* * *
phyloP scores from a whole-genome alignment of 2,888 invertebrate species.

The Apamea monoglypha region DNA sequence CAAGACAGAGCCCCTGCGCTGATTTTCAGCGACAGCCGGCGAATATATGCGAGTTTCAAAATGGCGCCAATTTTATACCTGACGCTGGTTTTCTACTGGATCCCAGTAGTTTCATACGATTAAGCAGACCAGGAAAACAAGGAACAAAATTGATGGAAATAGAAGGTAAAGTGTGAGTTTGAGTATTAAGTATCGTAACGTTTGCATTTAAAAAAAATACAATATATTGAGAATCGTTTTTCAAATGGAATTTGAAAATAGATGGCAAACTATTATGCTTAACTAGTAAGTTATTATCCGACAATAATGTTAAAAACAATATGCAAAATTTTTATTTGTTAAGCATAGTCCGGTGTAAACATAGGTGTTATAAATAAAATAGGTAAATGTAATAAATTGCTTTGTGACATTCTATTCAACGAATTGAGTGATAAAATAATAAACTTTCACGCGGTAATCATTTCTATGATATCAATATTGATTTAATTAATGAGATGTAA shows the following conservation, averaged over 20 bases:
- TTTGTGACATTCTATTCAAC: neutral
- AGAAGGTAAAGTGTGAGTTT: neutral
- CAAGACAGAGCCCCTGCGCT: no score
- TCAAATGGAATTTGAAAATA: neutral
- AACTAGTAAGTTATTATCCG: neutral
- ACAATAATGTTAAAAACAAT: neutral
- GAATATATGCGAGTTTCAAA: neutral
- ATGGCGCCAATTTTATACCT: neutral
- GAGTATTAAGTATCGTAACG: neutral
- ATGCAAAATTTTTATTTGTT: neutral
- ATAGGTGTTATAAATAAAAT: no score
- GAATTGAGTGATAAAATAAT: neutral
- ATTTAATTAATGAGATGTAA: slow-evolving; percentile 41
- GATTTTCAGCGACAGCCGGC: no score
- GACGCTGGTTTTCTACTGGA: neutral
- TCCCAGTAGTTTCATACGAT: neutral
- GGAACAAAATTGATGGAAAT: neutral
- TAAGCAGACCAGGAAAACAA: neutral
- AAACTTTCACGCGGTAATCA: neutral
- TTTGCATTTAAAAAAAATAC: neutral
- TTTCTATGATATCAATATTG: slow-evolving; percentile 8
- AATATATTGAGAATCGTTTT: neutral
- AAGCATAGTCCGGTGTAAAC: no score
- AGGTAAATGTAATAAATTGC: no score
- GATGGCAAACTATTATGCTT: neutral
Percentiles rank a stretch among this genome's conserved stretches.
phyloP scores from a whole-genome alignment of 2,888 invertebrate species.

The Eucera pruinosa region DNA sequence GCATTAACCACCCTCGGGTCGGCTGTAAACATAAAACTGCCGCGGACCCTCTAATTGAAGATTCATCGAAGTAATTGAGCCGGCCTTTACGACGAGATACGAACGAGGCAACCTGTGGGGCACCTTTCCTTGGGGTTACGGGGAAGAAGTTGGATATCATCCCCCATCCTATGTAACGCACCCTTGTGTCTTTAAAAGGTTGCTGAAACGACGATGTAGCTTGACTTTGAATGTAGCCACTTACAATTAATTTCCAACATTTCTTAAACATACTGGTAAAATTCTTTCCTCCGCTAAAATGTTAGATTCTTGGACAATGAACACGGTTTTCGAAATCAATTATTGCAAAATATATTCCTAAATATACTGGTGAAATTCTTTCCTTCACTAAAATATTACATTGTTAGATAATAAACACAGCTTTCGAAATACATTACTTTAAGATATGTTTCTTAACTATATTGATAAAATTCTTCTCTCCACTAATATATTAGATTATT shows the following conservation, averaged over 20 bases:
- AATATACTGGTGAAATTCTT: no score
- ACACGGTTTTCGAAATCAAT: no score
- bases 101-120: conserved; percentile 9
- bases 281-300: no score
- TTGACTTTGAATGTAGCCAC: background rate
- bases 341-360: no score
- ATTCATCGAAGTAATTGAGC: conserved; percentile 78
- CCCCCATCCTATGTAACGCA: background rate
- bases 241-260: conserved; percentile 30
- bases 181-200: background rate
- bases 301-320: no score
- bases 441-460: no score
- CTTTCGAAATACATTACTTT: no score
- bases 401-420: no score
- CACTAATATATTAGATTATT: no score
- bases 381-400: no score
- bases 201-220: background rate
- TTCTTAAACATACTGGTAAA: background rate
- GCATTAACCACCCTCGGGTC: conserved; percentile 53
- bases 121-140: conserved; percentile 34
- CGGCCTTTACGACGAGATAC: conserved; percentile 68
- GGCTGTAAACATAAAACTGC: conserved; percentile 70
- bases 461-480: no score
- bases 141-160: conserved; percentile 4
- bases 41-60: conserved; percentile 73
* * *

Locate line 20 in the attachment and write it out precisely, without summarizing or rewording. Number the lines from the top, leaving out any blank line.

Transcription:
- TAAGCAGACCAGGAAAACAA: neutral